Yara Farran / The Silhouette

 

And on the second day, God created soul-crushingly awkward conversation followed by intense staring competitions and jilted laughter.

It’s these uncomfortable interactions that form the basis of many people’s social apprehension. These fears are further magnified when forced into the infamous, “Should I say ‘hi’?” quagmire, where you end up battling your greater sensibilities in a game of tug of war. While your big old heart is advising you to take the plunge and just say “hello,” your mind is forewarning of potential disaster. What if the person you want to say hi to doesn’t say hi back? What if they don’t see you? What if after this painful ordeal you end up sitting beside this person in class, and have to spend a whole fifty minutes pretending that nothing ever happened.

There are a few options to explore when faced with this existential dilemma, all of which have their own set of advantages and disadvantages.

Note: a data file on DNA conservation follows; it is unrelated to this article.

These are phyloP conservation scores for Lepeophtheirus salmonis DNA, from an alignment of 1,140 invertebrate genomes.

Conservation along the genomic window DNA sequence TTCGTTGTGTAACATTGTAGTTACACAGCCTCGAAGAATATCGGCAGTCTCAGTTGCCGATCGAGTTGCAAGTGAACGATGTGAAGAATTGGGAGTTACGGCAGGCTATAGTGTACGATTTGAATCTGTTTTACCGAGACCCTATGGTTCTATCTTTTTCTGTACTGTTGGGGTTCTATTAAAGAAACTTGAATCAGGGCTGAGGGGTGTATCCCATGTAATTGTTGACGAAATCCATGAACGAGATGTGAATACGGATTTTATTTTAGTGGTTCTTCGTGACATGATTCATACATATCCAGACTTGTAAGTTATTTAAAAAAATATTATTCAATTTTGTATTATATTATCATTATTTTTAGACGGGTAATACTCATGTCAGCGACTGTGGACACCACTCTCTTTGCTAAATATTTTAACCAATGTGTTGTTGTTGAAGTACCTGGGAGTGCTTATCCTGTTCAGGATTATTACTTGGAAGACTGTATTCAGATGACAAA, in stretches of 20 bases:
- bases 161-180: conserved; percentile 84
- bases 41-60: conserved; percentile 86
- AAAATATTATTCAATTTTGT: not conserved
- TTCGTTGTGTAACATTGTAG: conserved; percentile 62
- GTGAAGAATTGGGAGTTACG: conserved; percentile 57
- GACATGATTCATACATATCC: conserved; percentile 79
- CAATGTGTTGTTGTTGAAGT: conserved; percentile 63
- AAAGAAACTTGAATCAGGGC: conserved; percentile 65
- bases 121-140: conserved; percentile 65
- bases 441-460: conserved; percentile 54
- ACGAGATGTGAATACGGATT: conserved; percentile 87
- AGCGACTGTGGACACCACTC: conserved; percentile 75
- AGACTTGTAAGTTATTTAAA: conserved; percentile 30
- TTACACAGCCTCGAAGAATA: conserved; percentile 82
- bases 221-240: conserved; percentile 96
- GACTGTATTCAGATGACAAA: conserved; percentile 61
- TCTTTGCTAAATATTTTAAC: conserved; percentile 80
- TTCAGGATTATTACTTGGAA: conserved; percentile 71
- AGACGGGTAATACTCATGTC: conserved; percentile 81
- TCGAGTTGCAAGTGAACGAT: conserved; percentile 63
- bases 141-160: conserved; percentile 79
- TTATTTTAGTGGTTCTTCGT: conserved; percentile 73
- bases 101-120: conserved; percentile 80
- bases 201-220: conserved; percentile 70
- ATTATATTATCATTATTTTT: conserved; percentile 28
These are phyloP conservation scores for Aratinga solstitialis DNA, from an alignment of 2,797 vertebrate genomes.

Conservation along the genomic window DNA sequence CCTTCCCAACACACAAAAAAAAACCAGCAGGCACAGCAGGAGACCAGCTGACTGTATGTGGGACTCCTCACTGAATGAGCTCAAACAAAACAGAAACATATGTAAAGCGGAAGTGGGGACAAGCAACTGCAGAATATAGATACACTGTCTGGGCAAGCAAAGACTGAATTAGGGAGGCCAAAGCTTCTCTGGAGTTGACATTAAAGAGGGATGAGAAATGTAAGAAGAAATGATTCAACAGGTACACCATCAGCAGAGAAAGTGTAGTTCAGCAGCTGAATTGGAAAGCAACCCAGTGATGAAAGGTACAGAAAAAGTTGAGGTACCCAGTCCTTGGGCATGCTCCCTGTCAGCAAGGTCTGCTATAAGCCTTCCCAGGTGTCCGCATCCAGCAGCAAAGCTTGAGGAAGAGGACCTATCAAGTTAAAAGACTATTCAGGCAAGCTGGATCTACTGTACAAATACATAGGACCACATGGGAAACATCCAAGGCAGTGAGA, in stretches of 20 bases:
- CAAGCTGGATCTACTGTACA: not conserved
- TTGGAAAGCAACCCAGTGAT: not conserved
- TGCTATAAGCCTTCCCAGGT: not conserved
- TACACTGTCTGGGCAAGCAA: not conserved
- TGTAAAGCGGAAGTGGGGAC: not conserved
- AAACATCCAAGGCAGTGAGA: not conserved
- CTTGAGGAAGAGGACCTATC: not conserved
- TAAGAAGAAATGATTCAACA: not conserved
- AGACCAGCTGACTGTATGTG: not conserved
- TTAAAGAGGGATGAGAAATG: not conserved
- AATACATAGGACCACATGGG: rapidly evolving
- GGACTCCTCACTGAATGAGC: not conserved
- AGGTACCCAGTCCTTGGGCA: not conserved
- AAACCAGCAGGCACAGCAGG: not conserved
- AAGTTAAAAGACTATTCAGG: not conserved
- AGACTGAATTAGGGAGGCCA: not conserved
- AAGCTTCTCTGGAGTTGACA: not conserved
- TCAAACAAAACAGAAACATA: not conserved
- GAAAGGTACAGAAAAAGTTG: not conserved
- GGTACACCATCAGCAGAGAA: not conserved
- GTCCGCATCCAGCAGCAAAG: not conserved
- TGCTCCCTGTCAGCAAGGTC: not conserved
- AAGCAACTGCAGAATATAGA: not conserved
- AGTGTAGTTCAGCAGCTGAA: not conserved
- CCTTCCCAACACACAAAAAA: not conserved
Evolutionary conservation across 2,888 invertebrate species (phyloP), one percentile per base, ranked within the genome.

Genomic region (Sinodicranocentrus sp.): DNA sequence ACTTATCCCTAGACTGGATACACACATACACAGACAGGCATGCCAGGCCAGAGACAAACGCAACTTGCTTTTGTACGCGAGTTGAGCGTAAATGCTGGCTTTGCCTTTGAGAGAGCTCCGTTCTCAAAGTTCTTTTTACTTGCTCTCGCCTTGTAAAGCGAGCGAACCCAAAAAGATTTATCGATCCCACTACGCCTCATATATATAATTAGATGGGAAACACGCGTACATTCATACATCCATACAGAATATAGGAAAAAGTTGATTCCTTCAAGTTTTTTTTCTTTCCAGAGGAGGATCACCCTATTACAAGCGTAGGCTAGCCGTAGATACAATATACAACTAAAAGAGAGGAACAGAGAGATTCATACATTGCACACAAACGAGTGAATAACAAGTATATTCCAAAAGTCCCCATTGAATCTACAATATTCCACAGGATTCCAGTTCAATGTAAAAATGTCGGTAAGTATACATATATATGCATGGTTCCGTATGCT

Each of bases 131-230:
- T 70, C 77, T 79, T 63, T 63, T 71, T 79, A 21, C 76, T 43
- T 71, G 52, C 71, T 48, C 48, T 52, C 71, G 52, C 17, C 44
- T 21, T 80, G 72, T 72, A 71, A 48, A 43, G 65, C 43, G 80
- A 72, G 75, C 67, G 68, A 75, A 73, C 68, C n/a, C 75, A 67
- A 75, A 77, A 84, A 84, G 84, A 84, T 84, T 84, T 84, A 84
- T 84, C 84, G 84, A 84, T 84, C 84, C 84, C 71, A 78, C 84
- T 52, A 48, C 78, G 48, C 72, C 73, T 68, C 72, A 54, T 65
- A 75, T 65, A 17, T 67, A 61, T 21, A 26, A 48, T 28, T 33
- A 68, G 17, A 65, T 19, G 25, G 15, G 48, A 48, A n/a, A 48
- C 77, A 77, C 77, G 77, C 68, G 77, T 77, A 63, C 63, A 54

The Stare

You spot your part-time BFFL on the other side of the walkway. She’s walking briskly. You’re deeply wondering. She’s cheer captain, while you’re on the bleachers (at most Marauders games, that is). As you near her, you decide to pull the classic stare – an intense gaze that is a daring hybrid between Blue Steele and a collection of Gary Busey’s mug shots.

Pros: The stare, although initially creepy, can be quite understated when mastered. By quickly scanning your friend’s eyes you can determine whether or not they a) see you, b) show a willingness to say “hi” or c) aren’t in an early stage of catatonia. If your friend checks all three boxes, then you are all clear to proceed to the “Hey you!” phase.